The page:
Image source, The Daily Mail
Image caption, Many of Monday’s front pages follow up on the arrest of a researcher who was working in Parliament, amid claims he was spying for China. Police have confirmed two men, one in his 20s and another in his 30s, were arrested under the Official Secrets Act in March. The Daily Mail leads on condemnation from MPs of a “hostile act in the heart of Parliament”. The quote comes from Conservative MP Sir Iain Duncan Smith, who told the paper China “sees Britain as a ‘soft option'”.
Image source, The Daily Telegraph
Image caption, “Intelligence service set to haul in ‘China spies'” reports the Daily Telegraph, citing sources who have told the paper that security services are “poised to unmask a number of Chinese spies in the coming months amid concern that a network of Beijing agents are operating in Westminster”. The paper reports that security services are planning to use the new National Security Act passed this simmer to detain “a number of Chinese agents” suspected to be working in the Commons.
Image source, Metro
Image caption, Metro reports that Prime Minister Rishi Sunak expressed concerns about Chinese interference to a senior official from China at the G20 summit in India on Sunday. The lead story, accompanied by a picture of Mr Sunak and his wife Akshata Murty in New Delhi, reports that the PM met Chinese Premier Li Qiang and raised “very strong concerns” about any interference in the UK’s parliamentary democracy.
Image source, The Financial Times
Image caption, “PM confronts Li at G20 summit” says the Financial Times, leading with the same story about Mr Sunak “accusing China of interfering in Britain’s ‘parliamentary democracy'”. The paper also prominently features the aftermath of the earthquake in Morocco on its front page, alongside an image of women crying after she learned the fate of her relatives.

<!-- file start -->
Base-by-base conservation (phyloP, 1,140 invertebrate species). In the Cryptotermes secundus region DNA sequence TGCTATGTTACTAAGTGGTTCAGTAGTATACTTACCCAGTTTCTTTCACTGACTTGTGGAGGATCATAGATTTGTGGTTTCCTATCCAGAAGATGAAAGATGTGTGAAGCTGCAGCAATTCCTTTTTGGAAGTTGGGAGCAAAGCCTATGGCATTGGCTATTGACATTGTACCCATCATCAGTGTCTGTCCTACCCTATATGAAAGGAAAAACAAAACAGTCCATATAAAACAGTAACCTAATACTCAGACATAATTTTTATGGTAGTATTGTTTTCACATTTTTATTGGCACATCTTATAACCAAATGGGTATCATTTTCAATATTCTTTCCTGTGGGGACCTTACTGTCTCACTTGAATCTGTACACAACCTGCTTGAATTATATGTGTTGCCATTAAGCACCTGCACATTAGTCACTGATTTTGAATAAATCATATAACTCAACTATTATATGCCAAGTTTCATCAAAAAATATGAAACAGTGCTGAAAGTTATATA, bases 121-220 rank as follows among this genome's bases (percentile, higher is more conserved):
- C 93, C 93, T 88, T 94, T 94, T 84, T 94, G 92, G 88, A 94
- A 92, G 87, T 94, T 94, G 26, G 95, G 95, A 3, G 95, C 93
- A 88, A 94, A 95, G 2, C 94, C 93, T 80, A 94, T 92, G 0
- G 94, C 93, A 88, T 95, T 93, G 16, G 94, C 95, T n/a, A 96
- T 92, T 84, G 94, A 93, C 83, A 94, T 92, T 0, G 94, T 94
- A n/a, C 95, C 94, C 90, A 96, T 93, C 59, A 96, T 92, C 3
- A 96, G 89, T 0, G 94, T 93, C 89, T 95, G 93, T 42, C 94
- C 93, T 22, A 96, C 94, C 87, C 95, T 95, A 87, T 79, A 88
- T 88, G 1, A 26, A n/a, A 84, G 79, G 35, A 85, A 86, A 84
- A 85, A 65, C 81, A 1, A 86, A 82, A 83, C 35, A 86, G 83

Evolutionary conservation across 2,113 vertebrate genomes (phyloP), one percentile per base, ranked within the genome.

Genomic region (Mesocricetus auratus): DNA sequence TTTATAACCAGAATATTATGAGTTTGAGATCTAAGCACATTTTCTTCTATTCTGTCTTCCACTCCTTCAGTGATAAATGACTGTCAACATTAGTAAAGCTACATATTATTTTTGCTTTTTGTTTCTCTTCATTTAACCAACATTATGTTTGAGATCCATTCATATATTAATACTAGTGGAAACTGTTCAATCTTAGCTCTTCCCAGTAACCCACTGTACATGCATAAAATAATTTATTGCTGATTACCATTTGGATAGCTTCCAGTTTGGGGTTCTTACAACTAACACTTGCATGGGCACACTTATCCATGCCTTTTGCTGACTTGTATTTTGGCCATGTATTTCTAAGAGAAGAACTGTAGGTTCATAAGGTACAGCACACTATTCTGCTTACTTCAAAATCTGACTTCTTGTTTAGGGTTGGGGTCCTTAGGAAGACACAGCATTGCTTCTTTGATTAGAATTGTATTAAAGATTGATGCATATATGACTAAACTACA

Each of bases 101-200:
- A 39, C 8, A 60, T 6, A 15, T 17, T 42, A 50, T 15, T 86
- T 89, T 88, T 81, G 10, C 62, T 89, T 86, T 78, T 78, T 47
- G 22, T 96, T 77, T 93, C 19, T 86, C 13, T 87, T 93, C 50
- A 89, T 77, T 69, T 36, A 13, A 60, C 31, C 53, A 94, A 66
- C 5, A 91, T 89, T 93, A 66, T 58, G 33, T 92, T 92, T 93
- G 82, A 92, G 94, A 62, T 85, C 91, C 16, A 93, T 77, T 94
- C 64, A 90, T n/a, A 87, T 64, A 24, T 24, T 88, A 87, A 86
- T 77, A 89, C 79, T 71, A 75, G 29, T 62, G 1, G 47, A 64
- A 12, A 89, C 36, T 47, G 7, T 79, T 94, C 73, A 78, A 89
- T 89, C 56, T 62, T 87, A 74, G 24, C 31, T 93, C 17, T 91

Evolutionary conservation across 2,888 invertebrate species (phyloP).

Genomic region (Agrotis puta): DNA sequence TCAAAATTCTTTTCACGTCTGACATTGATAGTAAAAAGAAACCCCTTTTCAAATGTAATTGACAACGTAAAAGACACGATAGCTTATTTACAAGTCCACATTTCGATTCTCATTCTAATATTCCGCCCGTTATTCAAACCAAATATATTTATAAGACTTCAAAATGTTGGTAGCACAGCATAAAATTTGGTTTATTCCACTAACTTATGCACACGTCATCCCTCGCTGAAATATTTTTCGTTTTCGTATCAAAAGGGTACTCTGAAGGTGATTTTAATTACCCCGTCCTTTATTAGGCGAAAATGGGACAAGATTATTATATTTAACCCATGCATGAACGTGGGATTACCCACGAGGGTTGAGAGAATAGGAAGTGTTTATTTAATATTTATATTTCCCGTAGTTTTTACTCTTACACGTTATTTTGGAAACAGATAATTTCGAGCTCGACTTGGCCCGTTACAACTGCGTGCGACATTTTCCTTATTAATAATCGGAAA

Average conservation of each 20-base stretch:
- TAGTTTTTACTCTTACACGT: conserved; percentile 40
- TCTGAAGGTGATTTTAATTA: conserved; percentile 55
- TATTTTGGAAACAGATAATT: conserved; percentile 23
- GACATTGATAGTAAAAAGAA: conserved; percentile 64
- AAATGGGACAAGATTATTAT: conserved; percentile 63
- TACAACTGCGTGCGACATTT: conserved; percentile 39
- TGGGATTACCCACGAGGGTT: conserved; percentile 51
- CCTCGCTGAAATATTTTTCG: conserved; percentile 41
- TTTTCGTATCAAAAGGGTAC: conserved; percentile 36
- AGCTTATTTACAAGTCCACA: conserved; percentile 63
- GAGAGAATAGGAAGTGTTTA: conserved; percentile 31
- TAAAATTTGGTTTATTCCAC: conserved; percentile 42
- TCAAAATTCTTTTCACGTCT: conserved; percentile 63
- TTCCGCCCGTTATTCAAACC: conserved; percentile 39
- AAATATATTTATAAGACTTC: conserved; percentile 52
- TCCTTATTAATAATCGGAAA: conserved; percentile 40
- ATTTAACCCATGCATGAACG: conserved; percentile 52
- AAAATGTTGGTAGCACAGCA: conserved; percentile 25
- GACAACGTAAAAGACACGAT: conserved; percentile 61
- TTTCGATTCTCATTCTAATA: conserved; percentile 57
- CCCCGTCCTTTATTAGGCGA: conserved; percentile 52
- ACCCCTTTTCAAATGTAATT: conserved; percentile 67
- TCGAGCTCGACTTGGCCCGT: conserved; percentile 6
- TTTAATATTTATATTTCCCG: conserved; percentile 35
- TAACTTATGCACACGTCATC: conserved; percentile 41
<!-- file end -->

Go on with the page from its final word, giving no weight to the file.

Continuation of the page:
Image source, The Daily Mirror
Image caption, “Terror on our streets” is the splash for the Daily Mirror, after three people including an 11-year-old girl, were injured in a dog attack in Birmingham. The paper reports comments from Home Secretary Suella Braverman about the dog, saying: “We can’t go on like this.” Ms Braverman said the American XL Bully is “a clear and lethal danger” as she pushed for a ban on the breed.
Image source, The Guardian
Image caption, The Guardian leads with a report from the village of Moulay Brahim in Morocco’s Atlas mountains, following Friday’s earthquake which killed more than 2,000 people. The area is termed “the Moroccan village where death came in the night”, and the story is accompanied with a photo of women at the funeral of two victims there.
Image source, The i
Image caption, UK interest rates and predictions on future rises makes the splash for the i. The paper reports that “hope grows” that the Bank of England will limit future rates rises, adding the i’s “expert panel of economists” forecast “a less aggressive approach to tackling inflation”, with the majority believing there may be only one more interest rate rise this year – “a small mercy for mortgage holders”.
Image source, The Daily Star
Image caption, The Daily Star reports on the “great British bunk off” as people take advantage of the hot weather following the unprecedented heatwave. The paper says “millions of staff are ditching work” on Monday “to enjoy one last bast of the 28C heatwave” before temperatures begin to drop.